By now, you’ve heard the news. The Louisville Cardinals will have to vacate the 2013 NCAA Men’s Basketball National Championship, along with a slew of other wins from 2011-15, as punishment for the program’s involvement in an escort sex scandal.
Louisville is the first NCAA men’s basketball program to lose a title, and people are making a big deal about that.
But really, why are we bothering with the charade at this point?
And if you’re a Syracuse Orange fan, hopefully you’re not celebrating this just because the Cards are a conference rival.
SU self-reported its own (less severe) violations and got hammered by the NCAA not too long ago following a lengthy investigation into the men’s basketball program. Some of those penalties were rolled back. But Jim Boeheim still lost over 100 wins to the ether. Some pretty fun moments were supposedly deleted from your memory. According to the NCAA, Syracuse cheated. And for that, not only would we have to endure the meaningless act of removing wins. Syracuse would also have to deal with the ACTUAL penalties of scholarship reductions (something that still affects the program right now).
If you believe that the Orange and Boeheim were wronged, then you believe that Louisville was too. Same goes for USC football. And of course, Syracuse lacrosse’s missing 1990 national championship trophy.
You still count that championship among Syracuse’s collection, no? And Jim Boeheim’s win total? That’s proudly displayed and updated with each game during the season here on the blog and in other corners of the web, too. You’re a fan of that, right?
Well then Louisville, even with greater potential wrongdoing, was still slighted by the NCAA here. Also, the stripped trophy doesn’t matter anyway.
As I’ve long said, they’re not taking your t-shirts or commemorative DVDs or hats. They can’t erase your memories. We should’ve just played Fab Melo in 2012 (and given how close we were to the Jared Sullinger-led Ohio State Buckeyes in that Elite 8 without him, the reasoning for doing so becomes even more clear now).
Also, accepting any sort of punishment from the NCAA as legitimate is recognizing a toothless organization. The NCAA’s long been inconsistent and questionable in its governance, finances, punishments and more. Letting North Carolina walk was a farce, just as its penalties for Syracuse and Louisville and others. Bringing the hammer down on USC football was just as idiotic as letting Penn State go free after two years of “good behavior” after decades of potentially protecting a child molester.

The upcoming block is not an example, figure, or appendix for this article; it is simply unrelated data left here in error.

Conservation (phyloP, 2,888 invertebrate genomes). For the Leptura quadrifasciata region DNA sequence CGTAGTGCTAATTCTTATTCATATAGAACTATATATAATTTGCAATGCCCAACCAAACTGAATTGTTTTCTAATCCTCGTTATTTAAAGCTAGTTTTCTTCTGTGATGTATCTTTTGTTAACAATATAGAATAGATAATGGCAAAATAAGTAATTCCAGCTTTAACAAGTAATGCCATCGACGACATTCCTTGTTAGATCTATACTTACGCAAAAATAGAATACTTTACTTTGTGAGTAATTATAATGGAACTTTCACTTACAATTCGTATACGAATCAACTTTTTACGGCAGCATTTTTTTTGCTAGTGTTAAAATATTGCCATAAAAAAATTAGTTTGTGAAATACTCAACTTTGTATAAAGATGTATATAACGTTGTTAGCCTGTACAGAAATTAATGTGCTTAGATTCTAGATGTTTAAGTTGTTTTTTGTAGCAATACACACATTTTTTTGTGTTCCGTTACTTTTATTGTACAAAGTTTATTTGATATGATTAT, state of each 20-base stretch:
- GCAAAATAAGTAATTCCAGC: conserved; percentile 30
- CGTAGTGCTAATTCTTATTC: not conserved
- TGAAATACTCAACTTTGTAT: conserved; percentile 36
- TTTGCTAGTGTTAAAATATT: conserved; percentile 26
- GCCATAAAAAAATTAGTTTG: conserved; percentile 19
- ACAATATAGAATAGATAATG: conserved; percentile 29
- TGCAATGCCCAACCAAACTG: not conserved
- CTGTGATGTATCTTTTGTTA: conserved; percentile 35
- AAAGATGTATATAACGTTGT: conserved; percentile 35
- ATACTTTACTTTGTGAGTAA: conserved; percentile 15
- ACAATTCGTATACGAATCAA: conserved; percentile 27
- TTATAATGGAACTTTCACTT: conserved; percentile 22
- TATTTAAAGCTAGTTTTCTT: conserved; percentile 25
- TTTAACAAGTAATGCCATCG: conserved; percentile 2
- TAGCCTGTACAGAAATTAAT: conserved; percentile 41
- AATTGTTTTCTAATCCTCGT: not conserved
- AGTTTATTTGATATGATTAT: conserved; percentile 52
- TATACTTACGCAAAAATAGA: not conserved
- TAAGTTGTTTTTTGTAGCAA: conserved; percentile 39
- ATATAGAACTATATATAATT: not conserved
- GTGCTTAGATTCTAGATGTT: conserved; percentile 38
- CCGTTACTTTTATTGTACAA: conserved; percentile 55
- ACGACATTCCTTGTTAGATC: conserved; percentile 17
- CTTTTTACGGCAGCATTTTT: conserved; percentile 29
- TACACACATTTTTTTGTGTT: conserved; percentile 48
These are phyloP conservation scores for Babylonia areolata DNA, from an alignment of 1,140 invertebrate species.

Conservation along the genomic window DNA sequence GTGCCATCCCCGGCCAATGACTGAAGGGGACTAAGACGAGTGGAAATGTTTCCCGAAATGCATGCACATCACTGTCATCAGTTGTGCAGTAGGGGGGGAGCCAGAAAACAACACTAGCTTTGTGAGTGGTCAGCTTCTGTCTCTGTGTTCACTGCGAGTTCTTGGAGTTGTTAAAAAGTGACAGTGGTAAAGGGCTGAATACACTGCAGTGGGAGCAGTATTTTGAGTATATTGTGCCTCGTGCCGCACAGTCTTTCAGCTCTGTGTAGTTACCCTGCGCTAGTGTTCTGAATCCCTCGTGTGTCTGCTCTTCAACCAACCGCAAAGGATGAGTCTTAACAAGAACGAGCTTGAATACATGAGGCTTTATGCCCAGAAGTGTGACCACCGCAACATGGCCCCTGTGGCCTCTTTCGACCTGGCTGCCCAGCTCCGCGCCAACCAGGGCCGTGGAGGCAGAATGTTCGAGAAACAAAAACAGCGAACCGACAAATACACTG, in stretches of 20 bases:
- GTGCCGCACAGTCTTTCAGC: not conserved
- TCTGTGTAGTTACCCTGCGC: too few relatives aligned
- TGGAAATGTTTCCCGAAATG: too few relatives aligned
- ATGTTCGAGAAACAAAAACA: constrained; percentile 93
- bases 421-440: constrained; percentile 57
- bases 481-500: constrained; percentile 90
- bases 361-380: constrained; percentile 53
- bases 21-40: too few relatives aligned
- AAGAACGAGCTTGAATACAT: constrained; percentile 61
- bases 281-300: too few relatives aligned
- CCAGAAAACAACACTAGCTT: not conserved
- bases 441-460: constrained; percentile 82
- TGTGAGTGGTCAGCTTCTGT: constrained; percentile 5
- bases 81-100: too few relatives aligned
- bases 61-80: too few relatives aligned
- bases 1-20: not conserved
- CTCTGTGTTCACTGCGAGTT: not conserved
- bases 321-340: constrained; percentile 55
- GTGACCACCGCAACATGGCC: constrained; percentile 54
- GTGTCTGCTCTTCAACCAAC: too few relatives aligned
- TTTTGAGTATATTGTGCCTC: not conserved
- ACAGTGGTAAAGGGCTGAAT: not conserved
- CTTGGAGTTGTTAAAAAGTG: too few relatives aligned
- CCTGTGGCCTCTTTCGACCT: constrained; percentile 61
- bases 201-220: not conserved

To recognize the NCAA’s lack of relevance or power, you can’t single out the moments you want to praise them, though. Or pick and choose what you despise. With the NCAA and its ineffectual policing of college sports, you just have to ignore what they say good or bad and push for change.
The reckoning may not be far off either, for Mark Emmert and much of the rest of the NCAA’s big wigs. An FBI investigation started digging into widespread corruption in college basketball last offseason. Last week, it was hinted that the full scope had the chance to rock the entire sport, from the top on down. Those precious sponsors, like the sportswear companies (Adidas in particular) were a big part of what’s happened. And it all happened under Emmert’s watch.
If we’re applying the lens that the NCAA applies to organizations that exhibit corruption outside of the coach or athletic director’s line of sight, then the guy in charge is still in trouble.
But that doesn’t mean it’s just Emmert. Whatever happens with this FBI report and any charges that come of it, the entire NCAA construct needs to be taken to task for what occurred. And then, if there are people in college athletics truly dedicated to bringing about change that’s to the benefit of the athletes, we’ll go ahead and scrap the whole damn thing.
The current rules say recruits shouldn’t be compensated. But should the rules state that in the first place? Sure, take Emmert and co. to task for failing to enforce their own rules, draconian as they are. However, their ouster should more be due to their slowed or inaction to the pressing issues that affect every athlete and every school in its membership.
The NCAA, as it’ll likely end up in the coming years, does not matter. Its penalties don’t matter, just like its championships don’t either. So taking away a title from an organization that bestows its own importance on itself shouldn’t even make fans (or schools) bat an eye — especially when the NCAA is still selling championship gear on its website anyway.
UCF, to a much lesser extent this winter, proved how fragile the whole structure is by just going and claiming a championship following an unbeaten season. We jokingly grasped at the 1987 football title as well, just because we could.
You see what I’m saying at this point. NONE OF THIS MEANS ANYTHING. And as long as the NCAA’s around in its current form, it can’t mean anything.
As much as you’d love to find a way to claim the 2013 Big East title (which we lost to Louisville), or wriggle into the 2013 national championship (not without changing the referees and charge rules), this isn’t a time to celebrate something happening to a rival. Rather, it’s a chance to point how just how much all of this is a sham. The NCAA is powerless. The Cards won that title, just like Boeheim’s won those 1,022 games.
Even if it doesn’t always seem like it, this is a reality based in facts. You can’t tell me I didn’t see something when there’s video evidence. Unless the NCAA is going to change that and your memories too, the punishment is in words alone.